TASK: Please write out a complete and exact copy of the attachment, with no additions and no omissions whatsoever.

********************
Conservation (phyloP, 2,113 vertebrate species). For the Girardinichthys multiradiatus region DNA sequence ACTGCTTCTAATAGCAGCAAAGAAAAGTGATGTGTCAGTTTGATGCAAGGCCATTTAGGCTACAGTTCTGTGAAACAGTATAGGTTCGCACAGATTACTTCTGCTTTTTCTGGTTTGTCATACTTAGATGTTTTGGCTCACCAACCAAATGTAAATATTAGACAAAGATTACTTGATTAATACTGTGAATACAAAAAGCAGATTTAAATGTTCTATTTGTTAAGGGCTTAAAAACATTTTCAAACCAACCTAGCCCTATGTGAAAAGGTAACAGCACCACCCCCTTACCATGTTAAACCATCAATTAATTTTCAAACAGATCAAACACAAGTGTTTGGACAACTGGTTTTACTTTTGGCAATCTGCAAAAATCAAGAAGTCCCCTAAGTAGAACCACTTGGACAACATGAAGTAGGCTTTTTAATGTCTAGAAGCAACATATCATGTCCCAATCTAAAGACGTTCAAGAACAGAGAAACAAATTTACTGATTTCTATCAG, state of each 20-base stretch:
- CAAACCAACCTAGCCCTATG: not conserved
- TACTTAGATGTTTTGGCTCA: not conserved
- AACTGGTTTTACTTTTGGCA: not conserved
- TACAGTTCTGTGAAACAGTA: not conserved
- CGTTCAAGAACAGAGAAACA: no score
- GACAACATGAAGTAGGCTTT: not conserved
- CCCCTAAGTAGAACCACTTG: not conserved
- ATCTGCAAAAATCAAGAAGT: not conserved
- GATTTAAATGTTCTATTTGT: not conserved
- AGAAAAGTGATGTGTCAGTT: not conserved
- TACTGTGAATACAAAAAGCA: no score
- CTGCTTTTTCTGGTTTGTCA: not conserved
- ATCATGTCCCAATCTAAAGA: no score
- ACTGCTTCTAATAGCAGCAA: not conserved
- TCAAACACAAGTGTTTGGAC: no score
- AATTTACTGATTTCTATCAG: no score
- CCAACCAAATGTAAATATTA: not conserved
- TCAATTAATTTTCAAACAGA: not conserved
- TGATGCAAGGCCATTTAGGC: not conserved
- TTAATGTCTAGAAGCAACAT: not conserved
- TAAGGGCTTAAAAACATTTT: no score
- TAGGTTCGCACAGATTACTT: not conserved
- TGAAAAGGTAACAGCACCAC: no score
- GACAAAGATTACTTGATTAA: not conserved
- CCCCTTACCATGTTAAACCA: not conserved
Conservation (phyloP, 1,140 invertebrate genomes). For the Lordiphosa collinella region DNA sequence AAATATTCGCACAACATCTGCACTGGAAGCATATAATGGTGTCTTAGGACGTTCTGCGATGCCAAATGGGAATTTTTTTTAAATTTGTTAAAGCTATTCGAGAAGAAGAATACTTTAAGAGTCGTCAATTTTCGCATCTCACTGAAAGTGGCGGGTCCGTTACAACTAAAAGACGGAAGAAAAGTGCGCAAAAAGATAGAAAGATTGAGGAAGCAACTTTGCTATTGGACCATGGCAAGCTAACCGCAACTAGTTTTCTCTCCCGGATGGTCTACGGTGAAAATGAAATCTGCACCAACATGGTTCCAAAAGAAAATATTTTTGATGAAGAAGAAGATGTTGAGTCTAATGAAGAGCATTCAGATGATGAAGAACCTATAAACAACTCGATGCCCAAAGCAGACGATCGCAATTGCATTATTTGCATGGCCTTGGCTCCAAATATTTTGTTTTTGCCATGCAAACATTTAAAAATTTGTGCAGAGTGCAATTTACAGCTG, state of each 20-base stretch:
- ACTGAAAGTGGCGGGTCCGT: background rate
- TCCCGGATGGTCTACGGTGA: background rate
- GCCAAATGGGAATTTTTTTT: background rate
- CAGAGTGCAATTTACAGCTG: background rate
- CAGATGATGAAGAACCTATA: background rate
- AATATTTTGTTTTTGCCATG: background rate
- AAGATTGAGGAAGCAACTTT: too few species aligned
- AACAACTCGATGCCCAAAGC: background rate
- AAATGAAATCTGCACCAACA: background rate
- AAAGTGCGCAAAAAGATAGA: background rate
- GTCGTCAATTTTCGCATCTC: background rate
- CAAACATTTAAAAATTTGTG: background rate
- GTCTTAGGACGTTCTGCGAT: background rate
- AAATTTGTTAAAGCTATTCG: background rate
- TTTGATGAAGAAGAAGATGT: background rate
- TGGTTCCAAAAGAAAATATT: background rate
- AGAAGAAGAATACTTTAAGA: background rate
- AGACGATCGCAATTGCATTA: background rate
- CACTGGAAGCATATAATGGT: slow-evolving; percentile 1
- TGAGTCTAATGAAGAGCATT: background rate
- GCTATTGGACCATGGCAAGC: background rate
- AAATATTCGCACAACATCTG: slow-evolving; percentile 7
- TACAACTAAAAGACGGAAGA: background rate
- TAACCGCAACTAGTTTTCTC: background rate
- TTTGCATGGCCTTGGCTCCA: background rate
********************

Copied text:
Conservation (phyloP, 2,113 vertebrate species). For the Girardinichthys multiradiatus region DNA sequence ACTGCTTCTAATAGCAGCAAAGAAAAGTGATGTGTCAGTTTGATGCAAGGCCATTTAGGCTACAGTTCTGTGAAACAGTATAGGTTCGCACAGATTACTTCTGCTTTTTCTGGTTTGTCATACTTAGATGTTTTGGCTCACCAACCAAATGTAAATATTAGACAAAGATTACTTGATTAATACTGTGAATACAAAAAGCAGATTTAAATGTTCTATTTGTTAAGGGCTTAAAAACATTTTCAAACCAACCTAGCCCTATGTGAAAAGGTAACAGCACCACCCCCTTACCATGTTAAACCATCAATTAATTTTCAAACAGATCAAACACAAGTGTTTGGACAACTGGTTTTACTTTTGGCAATCTGCAAAAATCAAGAAGTCCCCTAAGTAGAACCACTTGGACAACATGAAGTAGGCTTTTTAATGTCTAGAAGCAACATATCATGTCCCAATCTAAAGACGTTCAAGAACAGAGAAACAAATTTACTGATTTCTATCAG, state of each 20-base stretch:
- CAAACCAACCTAGCCCTATG: not conserved
- TACTTAGATGTTTTGGCTCA: not conserved
- AACTGGTTTTACTTTTGGCA: not conserved
- TACAGTTCTGTGAAACAGTA: not conserved
- CGTTCAAGAACAGAGAAACA: no score
- GACAACATGAAGTAGGCTTT: not conserved
- CCCCTAAGTAGAACCACTTG: not conserved
- ATCTGCAAAAATCAAGAAGT: not conserved
- GATTTAAATGTTCTATTTGT: not conserved
- AGAAAAGTGATGTGTCAGTT: not conserved
- TACTGTGAATACAAAAAGCA: no score
- CTGCTTTTTCTGGTTTGTCA: not conserved
- ATCATGTCCCAATCTAAAGA: no score
- ACTGCTTCTAATAGCAGCAA: not conserved
- TCAAACACAAGTGTTTGGAC: no score
- AATTTACTGATTTCTATCAG: no score
- CCAACCAAATGTAAATATTA: not conserved
- TCAATTAATTTTCAAACAGA: not conserved
- TGATGCAAGGCCATTTAGGC: not conserved
- TTAATGTCTAGAAGCAACAT: not conserved
- TAAGGGCTTAAAAACATTTT: no score
- TAGGTTCGCACAGATTACTT: not conserved
- TGAAAAGGTAACAGCACCAC: no score
- GACAAAGATTACTTGATTAA: not conserved
- CCCCTTACCATGTTAAACCA: not conserved
Conservation (phyloP, 1,140 invertebrate genomes). For the Lordiphosa collinella region DNA sequence AAATATTCGCACAACATCTGCACTGGAAGCATATAATGGTGTCTTAGGACGTTCTGCGATGCCAAATGGGAATTTTTTTTAAATTTGTTAAAGCTATTCGAGAAGAAGAATACTTTAAGAGTCGTCAATTTTCGCATCTCACTGAAAGTGGCGGGTCCGTTACAACTAAAAGACGGAAGAAAAGTGCGCAAAAAGATAGAAAGATTGAGGAAGCAACTTTGCTATTGGACCATGGCAAGCTAACCGCAACTAGTTTTCTCTCCCGGATGGTCTACGGTGAAAATGAAATCTGCACCAACATGGTTCCAAAAGAAAATATTTTTGATGAAGAAGAAGATGTTGAGTCTAATGAAGAGCATTCAGATGATGAAGAACCTATAAACAACTCGATGCCCAAAGCAGACGATCGCAATTGCATTATTTGCATGGCCTTGGCTCCAAATATTTTGTTTTTGCCATGCAAACATTTAAAAATTTGTGCAGAGTGCAATTTACAGCTG, state of each 20-base stretch:
- ACTGAAAGTGGCGGGTCCGT: background rate
- TCCCGGATGGTCTACGGTGA: background rate
- GCCAAATGGGAATTTTTTTT: background rate
- CAGAGTGCAATTTACAGCTG: background rate
- CAGATGATGAAGAACCTATA: background rate
- AATATTTTGTTTTTGCCATG: background rate
- AAGATTGAGGAAGCAACTTT: too few species aligned
- AACAACTCGATGCCCAAAGC: background rate
- AAATGAAATCTGCACCAACA: background rate
- AAAGTGCGCAAAAAGATAGA: background rate
- GTCGTCAATTTTCGCATCTC: background rate
- CAAACATTTAAAAATTTGTG: background rate
- GTCTTAGGACGTTCTGCGAT: background rate
- AAATTTGTTAAAGCTATTCG: background rate
- TTTGATGAAGAAGAAGATGT: background rate
- TGGTTCCAAAAGAAAATATT: background rate
- AGAAGAAGAATACTTTAAGA: background rate
- AGACGATCGCAATTGCATTA: background rate
- CACTGGAAGCATATAATGGT: slow-evolving; percentile 1
- TGAGTCTAATGAAGAGCATT: background rate
- GCTATTGGACCATGGCAAGC: background rate
- AAATATTCGCACAACATCTG: slow-evolving; percentile 7
- TACAACTAAAAGACGGAAGA: background rate
- TAACCGCAACTAGTTTTCTC: background rate
- TTTGCATGGCCTTGGCTCCA: background rate